Don’t Touch That Dial
Beats 1 and why you’ll be Wolfman Jacked
Back when I was walking uphill both ways to school we had this old fashioned thing called a radio. It had a dial for volume, a dial to change the channel, and a few buttons to save preset stations.
You’d listen to music for awhile. A DJ would come on and tell you a bit about the music. Then more songs. Occasionally you’d pull up next to another car and you could tell by the motion of the driver’s head that he was listening to the same song as you.
Those were music’s dark ages. Technology changed everything. Limits were removed. We could listen to any song we wanted, we could stream customized radio stations, we could put on our headphones and create a personal listening experience to last all day long. Finally, technology had freed us to self-actualize as music listeners.
But what if we were wrong? What if what we were actually doing was thinking about what the technology could accomplish instead of focusing on how we wanted to listen?
What if the way we organized old school radio was not simply all we could do, but instead was exactly what we wanted?
What if the most popular and innovative thing about Apple’s new music service ends up being its oldest and most familiar feature: A radio station.
I will not be surprised. DJs are good (even when they’re referred to as human curators). Sitting back and listening is nice. Discovering a new song and then being told a bit about the artist is pretty cool. And seeing a few other heads moving to the same beat is something we’re yearning for now more than ever.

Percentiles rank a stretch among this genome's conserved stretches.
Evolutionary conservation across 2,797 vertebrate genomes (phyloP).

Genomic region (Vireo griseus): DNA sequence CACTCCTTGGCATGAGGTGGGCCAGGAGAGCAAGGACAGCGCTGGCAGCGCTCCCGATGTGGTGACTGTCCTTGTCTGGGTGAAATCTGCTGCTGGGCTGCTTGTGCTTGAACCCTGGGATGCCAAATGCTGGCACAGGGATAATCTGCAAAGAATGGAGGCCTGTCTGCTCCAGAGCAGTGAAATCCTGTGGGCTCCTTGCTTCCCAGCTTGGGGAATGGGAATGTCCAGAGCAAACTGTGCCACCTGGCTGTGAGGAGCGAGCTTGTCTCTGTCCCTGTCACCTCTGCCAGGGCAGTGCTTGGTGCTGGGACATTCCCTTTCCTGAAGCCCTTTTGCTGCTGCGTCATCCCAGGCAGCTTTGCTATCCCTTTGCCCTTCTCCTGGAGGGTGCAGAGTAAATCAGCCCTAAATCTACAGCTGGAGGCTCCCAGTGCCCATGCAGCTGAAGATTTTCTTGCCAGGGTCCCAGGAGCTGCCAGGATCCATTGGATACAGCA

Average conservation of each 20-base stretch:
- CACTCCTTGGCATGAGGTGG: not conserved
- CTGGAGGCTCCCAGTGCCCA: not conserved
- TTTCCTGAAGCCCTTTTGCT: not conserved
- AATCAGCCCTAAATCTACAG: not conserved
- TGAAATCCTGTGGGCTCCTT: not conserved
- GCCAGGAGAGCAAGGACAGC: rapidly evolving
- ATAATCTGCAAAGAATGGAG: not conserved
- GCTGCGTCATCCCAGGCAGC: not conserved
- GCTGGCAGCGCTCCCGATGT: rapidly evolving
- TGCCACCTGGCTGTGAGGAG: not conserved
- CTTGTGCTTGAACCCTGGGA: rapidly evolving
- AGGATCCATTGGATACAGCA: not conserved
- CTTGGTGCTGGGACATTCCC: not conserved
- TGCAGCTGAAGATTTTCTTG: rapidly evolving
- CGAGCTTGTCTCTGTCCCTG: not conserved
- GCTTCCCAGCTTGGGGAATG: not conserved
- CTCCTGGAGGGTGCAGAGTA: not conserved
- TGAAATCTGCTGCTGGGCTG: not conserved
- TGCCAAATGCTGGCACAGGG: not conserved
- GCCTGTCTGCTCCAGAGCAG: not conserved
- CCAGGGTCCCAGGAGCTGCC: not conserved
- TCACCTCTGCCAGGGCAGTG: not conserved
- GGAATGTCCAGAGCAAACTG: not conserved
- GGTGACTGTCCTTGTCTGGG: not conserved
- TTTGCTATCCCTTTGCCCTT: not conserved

For the past several years, I’ve had SiriusXM in my car. Me and my kids listen to the same stations. We’ve discovered new artists. We listen to DJs play the top songs of the week and argue over what will come in at number one. (Of course, when my kids get out of the car, I immediately return to listening to Howard Stern.)
Am I glad I can augment that experience with on-demand music? Of course. One can only take so much Hozier. But I like the radio experience. And my kids, who have no idea what radio is, also like it.
This is just the beginning for Apple’s new music effort. As you’d expect, there were a few complaints and issues that arose. But a year from now, all the little bugs and UI issues will be forgotten. And this day will be remembered as the moment Apple reminded people that they like radio.
Apple’s Beats 1 radio station will be the most popular part of its music service. And it will spawn additional stations. And we’ll realize that while it sometimes pays to follow the technology, it can be just as fulfilling to follow the beaten path. And along that path, if you happen to see a few other heads moving to the same beat, all the better. Rock on.
Do you think Beats 1 will be Apple Music’s most popular feature?
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